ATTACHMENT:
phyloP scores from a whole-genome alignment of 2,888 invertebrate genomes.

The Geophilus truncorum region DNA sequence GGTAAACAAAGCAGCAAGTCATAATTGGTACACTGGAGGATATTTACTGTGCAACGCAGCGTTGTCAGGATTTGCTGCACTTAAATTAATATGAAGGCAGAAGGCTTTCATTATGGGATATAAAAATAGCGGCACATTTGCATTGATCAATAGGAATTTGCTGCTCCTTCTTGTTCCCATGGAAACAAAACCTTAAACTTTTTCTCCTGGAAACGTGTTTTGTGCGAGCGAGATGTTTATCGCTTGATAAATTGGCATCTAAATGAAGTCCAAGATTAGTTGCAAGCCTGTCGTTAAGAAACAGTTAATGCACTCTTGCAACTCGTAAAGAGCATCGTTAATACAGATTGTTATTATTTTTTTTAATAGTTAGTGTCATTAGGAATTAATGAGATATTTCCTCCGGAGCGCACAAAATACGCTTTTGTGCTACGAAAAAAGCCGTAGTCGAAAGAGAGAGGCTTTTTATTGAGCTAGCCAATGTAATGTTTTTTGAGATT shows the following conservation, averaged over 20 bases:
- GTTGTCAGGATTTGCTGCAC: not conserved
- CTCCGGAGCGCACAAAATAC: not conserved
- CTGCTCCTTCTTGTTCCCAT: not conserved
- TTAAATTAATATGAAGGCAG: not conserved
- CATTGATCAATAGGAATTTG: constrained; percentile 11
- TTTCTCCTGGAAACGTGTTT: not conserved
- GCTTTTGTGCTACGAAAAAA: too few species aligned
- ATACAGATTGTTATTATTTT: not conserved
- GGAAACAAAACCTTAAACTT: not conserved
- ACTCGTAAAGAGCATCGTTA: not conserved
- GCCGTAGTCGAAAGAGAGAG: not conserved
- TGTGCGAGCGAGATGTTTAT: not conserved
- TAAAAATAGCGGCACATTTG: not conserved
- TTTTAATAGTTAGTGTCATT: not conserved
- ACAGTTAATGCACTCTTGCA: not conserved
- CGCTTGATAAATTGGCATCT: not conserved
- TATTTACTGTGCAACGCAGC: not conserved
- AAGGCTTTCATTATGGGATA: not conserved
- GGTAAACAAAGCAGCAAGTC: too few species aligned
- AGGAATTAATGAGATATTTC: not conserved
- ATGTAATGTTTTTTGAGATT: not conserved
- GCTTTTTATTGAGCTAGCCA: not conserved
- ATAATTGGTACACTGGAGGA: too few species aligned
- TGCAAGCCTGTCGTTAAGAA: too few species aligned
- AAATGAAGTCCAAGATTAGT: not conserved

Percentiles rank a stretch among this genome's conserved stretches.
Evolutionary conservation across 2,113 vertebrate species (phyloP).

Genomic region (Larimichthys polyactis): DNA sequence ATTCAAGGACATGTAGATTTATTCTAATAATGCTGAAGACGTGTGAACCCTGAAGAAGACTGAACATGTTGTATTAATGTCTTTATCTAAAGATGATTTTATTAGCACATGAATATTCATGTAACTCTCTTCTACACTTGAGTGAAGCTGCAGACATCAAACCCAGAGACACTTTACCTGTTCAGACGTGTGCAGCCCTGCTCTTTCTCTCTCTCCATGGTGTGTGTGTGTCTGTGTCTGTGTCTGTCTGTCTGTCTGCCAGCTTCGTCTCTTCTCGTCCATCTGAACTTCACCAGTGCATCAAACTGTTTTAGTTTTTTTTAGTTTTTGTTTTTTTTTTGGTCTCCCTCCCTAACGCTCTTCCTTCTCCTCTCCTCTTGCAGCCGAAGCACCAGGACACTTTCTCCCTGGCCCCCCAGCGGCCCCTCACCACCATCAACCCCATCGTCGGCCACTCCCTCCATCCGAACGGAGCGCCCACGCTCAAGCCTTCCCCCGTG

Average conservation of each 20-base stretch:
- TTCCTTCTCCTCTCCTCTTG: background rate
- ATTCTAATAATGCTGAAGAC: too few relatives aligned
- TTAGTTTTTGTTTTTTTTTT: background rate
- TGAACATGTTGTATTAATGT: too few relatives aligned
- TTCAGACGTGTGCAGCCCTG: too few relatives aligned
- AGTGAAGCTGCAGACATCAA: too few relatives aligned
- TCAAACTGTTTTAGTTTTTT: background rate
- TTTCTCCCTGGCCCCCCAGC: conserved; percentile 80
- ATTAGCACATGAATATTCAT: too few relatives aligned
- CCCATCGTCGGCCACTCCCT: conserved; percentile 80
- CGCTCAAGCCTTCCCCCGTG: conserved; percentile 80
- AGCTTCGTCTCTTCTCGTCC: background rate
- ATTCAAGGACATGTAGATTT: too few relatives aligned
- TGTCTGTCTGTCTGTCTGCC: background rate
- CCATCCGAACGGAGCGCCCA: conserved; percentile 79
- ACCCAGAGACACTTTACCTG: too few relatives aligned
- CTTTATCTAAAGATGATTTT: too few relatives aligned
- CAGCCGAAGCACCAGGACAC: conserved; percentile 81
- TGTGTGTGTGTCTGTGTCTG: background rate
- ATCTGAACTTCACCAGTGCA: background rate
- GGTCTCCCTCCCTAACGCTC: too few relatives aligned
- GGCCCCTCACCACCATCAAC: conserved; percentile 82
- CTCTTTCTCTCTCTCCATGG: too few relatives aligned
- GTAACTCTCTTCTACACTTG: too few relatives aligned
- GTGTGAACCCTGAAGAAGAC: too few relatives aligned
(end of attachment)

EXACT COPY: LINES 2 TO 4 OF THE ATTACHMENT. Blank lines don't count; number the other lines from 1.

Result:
The Geophilus truncorum region DNA sequence GGTAAACAAAGCAGCAAGTCATAATTGGTACACTGGAGGATATTTACTGTGCAACGCAGCGTTGTCAGGATTTGCTGCACTTAAATTAATATGAAGGCAGAAGGCTTTCATTATGGGATATAAAAATAGCGGCACATTTGCATTGATCAATAGGAATTTGCTGCTCCTTCTTGTTCCCATGGAAACAAAACCTTAAACTTTTTCTCCTGGAAACGTGTTTTGTGCGAGCGAGATGTTTATCGCTTGATAAATTGGCATCTAAATGAAGTCCAAGATTAGTTGCAAGCCTGTCGTTAAGAAACAGTTAATGCACTCTTGCAACTCGTAAAGAGCATCGTTAATACAGATTGTTATTATTTTTTTTAATAGTTAGTGTCATTAGGAATTAATGAGATATTTCCTCCGGAGCGCACAAAATACGCTTTTGTGCTACGAAAAAAGCCGTAGTCGAAAGAGAGAGGCTTTTTATTGAGCTAGCCAATGTAATGTTTTTTGAGATT shows the following conservation, averaged over 20 bases:
- GTTGTCAGGATTTGCTGCAC: not conserved
- CTCCGGAGCGCACAAAATAC: not conserved